Obama has the polls in his favor and he has just been elected as a direct rejection of George Bush. The estimated 1.8 million crowd that went to Washington for the inauguration sent a signal that the Republicans could not have missed, although the media appears to have missed it. The media has had to put Obama's inauguration crowds into the memory hole. But he also has to get health care through, and I seriously doubt that Obama has given up on his promise to do that this year. He needs to husband his power to accomplish that. The Congressional Republicans are coming out of this stimulus vote looking very bad, and Limbaugh and the right wing talk jocks are coming off looking desperate. The talk show control of the Republican Congressman is also being laid bare to the public. Again, this is something the media has to bury in the memory hole.

I don't think Obama ever thought the Republicans in Congress were going to be reasonable. They can't. While they are from red states and congressional districts and seem to have life time sinecures, that is only as long as they toe the line with their constituencies in the Republican Party. If any of them actually start cooperating with Obama, they will face the wrath of Limbaugh now and a primary challenge next year. As for the next general election, Obama's Internet-based organizations (which have become part of the DNC)are going to be putting pressure on them from their home districts and states. If the Republicans survive a primary challenge, they will face much stronger Democratic opposition in the next general election.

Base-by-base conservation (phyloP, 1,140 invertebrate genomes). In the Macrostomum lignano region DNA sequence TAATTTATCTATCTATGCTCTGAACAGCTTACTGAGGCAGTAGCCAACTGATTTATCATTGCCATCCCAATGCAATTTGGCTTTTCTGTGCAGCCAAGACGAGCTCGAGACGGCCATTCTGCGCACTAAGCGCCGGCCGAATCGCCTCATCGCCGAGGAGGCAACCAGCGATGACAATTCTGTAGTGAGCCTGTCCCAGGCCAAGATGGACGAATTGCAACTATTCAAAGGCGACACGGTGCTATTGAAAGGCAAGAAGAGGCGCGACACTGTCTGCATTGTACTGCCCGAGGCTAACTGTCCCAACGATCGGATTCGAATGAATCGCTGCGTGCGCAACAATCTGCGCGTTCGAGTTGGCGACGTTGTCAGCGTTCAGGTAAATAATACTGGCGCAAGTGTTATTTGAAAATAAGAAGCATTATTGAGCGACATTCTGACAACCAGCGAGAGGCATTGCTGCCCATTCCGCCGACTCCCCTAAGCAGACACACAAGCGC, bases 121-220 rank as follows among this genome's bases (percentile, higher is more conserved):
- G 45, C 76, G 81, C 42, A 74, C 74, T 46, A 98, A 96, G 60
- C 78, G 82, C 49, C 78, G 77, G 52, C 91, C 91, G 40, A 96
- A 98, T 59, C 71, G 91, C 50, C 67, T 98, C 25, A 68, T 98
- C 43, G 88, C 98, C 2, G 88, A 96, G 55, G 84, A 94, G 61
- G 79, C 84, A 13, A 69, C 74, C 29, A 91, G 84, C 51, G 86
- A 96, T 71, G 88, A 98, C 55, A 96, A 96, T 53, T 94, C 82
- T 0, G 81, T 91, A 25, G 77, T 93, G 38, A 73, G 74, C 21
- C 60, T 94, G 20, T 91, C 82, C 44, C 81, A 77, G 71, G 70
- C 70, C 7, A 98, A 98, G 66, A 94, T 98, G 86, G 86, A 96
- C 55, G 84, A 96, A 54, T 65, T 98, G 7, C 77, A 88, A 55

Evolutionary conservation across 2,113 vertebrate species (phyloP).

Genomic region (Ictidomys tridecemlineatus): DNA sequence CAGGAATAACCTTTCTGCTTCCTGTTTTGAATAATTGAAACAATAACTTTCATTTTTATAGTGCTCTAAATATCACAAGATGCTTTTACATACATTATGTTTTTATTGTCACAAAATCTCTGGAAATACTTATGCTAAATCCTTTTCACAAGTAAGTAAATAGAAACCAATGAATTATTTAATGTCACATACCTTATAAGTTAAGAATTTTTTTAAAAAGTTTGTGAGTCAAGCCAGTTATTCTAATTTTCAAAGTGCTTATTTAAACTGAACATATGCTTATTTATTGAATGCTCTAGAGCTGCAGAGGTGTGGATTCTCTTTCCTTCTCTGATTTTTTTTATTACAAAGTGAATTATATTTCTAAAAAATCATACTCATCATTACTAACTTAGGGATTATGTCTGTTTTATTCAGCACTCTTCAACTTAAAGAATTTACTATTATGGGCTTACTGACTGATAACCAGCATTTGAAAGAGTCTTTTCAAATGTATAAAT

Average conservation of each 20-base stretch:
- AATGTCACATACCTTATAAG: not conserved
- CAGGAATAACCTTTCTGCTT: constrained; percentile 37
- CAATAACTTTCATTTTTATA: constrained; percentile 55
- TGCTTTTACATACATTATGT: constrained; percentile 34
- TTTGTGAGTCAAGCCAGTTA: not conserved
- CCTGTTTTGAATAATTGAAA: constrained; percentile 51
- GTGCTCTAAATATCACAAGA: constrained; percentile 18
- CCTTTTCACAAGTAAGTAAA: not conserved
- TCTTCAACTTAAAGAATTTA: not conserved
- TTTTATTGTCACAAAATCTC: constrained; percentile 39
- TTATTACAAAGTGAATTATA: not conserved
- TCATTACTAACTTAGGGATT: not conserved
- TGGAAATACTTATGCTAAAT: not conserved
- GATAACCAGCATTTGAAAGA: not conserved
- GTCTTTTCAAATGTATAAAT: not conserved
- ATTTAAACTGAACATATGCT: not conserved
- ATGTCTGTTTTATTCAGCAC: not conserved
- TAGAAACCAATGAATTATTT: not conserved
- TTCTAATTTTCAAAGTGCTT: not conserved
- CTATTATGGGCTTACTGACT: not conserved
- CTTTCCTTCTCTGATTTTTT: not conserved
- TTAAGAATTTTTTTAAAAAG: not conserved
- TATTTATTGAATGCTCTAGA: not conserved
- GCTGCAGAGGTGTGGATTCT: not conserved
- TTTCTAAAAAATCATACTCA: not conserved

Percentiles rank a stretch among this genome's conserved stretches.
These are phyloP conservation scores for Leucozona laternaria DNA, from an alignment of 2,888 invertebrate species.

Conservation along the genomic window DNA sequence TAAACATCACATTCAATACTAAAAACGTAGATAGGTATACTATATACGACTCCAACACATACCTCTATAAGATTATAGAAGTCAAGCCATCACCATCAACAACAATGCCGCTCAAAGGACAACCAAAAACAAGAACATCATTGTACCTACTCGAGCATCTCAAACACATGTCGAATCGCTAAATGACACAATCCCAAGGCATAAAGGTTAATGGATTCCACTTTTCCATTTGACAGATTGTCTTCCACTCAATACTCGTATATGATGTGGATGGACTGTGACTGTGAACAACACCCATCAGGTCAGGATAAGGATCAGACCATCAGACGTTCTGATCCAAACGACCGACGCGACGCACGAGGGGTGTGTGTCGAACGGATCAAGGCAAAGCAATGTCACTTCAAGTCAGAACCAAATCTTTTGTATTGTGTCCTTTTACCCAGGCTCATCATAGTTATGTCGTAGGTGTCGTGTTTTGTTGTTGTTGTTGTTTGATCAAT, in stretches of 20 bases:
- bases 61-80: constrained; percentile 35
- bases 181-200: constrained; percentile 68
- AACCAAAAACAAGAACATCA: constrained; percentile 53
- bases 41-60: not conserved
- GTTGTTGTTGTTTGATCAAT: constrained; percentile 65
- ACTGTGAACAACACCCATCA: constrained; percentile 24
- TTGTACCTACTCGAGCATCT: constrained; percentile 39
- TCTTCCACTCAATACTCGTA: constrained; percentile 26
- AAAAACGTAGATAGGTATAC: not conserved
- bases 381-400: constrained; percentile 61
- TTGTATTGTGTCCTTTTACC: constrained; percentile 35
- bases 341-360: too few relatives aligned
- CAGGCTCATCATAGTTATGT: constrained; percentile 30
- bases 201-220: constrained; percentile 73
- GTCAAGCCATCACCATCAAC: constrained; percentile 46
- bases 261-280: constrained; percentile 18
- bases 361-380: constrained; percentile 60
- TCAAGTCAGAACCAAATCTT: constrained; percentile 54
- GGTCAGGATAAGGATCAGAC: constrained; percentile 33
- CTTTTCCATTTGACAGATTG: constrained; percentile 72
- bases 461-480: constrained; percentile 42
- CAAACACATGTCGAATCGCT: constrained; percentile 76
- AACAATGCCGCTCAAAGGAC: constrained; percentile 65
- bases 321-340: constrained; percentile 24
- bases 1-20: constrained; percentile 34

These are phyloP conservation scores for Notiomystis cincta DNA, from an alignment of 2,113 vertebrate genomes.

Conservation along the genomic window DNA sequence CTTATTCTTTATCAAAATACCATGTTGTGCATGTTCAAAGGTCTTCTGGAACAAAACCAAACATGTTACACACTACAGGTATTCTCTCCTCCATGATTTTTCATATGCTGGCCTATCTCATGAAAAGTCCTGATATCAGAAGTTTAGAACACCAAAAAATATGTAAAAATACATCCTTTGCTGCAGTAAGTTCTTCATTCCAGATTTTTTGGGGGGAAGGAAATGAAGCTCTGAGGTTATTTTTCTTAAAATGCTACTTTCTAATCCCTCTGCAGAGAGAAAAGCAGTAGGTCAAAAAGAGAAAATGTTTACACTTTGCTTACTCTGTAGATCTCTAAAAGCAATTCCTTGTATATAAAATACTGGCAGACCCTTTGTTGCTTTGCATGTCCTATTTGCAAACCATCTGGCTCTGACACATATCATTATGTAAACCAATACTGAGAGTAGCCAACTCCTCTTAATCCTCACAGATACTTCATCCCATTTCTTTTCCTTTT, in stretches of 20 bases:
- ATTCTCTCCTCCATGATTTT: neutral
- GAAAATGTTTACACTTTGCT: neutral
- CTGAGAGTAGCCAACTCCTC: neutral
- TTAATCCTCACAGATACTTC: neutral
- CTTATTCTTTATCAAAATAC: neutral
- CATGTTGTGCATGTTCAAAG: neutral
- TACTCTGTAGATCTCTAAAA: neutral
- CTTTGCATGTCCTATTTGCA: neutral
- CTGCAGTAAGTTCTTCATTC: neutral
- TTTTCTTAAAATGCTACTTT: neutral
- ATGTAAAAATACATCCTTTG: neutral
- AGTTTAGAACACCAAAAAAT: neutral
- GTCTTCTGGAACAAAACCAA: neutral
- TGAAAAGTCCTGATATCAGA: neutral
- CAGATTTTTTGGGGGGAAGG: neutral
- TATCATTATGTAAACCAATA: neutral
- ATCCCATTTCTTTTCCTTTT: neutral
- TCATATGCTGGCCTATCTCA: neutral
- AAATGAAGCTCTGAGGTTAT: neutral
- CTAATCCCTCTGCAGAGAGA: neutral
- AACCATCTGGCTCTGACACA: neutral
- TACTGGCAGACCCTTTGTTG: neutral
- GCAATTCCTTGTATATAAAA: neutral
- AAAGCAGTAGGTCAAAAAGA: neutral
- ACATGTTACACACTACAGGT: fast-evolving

I'm pretty sure that team Obama has taken lessons from what happened to Bill Clinton in 1994. Obama really doesn't want to lose his Democratic Party majorities in Congress. They are going to need them when the depression gets as much worse as it seems clear that it will.

Through all this, of course, we can expect the media to continue to attack the Obama administration because that's what they are trained and organized to do. Obama is going to also have to avoid them while letting them look so partisan that they cease to be as effective as they were against Gore and Kerry. The media conservative bias will be an even longer term problem for Obama, but he got elected without them. He can deal with them.

Posted by: Rick B on January 29, 2009 at 7:18 PM | PERMALINK




 

 

Read Jonathan Rowe remembrance and articles
Email Newsletter icon, E-mail Newsletter icon, Email List icon, E-mail List icon Sign up for Free News & Updates

Advertise in WM



buy from Amazon and
support the Monthly